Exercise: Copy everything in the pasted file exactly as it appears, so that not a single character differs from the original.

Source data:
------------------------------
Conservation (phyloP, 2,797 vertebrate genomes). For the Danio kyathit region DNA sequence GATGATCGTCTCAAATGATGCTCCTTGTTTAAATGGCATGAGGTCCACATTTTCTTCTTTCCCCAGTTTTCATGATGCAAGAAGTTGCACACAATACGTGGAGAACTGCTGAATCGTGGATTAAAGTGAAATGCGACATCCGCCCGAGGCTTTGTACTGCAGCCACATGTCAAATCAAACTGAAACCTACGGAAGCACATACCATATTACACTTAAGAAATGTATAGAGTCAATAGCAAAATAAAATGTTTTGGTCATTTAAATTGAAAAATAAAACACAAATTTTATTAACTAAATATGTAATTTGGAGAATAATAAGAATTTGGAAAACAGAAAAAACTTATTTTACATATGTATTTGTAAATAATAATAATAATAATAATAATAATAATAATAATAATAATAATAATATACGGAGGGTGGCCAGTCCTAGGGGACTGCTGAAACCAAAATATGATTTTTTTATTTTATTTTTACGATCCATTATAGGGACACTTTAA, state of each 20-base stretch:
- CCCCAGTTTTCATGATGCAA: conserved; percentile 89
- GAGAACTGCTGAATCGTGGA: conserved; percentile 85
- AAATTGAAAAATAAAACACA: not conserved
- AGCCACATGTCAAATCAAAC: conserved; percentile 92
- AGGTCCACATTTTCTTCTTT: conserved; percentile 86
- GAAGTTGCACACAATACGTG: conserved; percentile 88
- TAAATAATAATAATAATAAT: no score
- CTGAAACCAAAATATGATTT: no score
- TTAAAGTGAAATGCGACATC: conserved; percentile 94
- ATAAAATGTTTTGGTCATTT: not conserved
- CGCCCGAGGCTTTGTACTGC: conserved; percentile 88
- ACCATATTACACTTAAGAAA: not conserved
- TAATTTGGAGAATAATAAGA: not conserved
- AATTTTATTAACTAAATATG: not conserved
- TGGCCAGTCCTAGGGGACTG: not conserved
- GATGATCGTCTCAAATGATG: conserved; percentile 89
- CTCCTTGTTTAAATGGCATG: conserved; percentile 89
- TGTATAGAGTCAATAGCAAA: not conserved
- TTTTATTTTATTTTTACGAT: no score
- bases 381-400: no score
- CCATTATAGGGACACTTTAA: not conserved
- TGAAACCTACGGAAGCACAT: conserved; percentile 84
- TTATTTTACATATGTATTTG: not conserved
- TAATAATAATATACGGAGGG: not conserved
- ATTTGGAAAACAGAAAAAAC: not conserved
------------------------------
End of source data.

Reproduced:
Conservation (phyloP, 2,797 vertebrate genomes). For the Danio kyathit region DNA sequence GATGATCGTCTCAAATGATGCTCCTTGTTTAAATGGCATGAGGTCCACATTTTCTTCTTTCCCCAGTTTTCATGATGCAAGAAGTTGCACACAATACGTGGAGAACTGCTGAATCGTGGATTAAAGTGAAATGCGACATCCGCCCGAGGCTTTGTACTGCAGCCACATGTCAAATCAAACTGAAACCTACGGAAGCACATACCATATTACACTTAAGAAATGTATAGAGTCAATAGCAAAATAAAATGTTTTGGTCATTTAAATTGAAAAATAAAACACAAATTTTATTAACTAAATATGTAATTTGGAGAATAATAAGAATTTGGAAAACAGAAAAAACTTATTTTACATATGTATTTGTAAATAATAATAATAATAATAATAATAATAATAATAATAATAATAATAATATACGGAGGGTGGCCAGTCCTAGGGGACTGCTGAAACCAAAATATGATTTTTTTATTTTATTTTTACGATCCATTATAGGGACACTTTAA, state of each 20-base stretch:
- CCCCAGTTTTCATGATGCAA: conserved; percentile 89
- GAGAACTGCTGAATCGTGGA: conserved; percentile 85
- AAATTGAAAAATAAAACACA: not conserved
- AGCCACATGTCAAATCAAAC: conserved; percentile 92
- AGGTCCACATTTTCTTCTTT: conserved; percentile 86
- GAAGTTGCACACAATACGTG: conserved; percentile 88
- TAAATAATAATAATAATAAT: no score
- CTGAAACCAAAATATGATTT: no score
- TTAAAGTGAAATGCGACATC: conserved; percentile 94
- ATAAAATGTTTTGGTCATTT: not conserved
- CGCCCGAGGCTTTGTACTGC: conserved; percentile 88
- ACCATATTACACTTAAGAAA: not conserved
- TAATTTGGAGAATAATAAGA: not conserved
- AATTTTATTAACTAAATATG: not conserved
- TGGCCAGTCCTAGGGGACTG: not conserved
- GATGATCGTCTCAAATGATG: conserved; percentile 89
- CTCCTTGTTTAAATGGCATG: conserved; percentile 89
- TGTATAGAGTCAATAGCAAA: not conserved
- TTTTATTTTATTTTTACGAT: no score
- bases 381-400: no score
- CCATTATAGGGACACTTTAA: not conserved
- TGAAACCTACGGAAGCACAT: conserved; percentile 84
- TTATTTTACATATGTATTTG: not conserved
- TAATAATAATATACGGAGGG: not conserved
- ATTTGGAAAACAGAAAAAAC: not conserved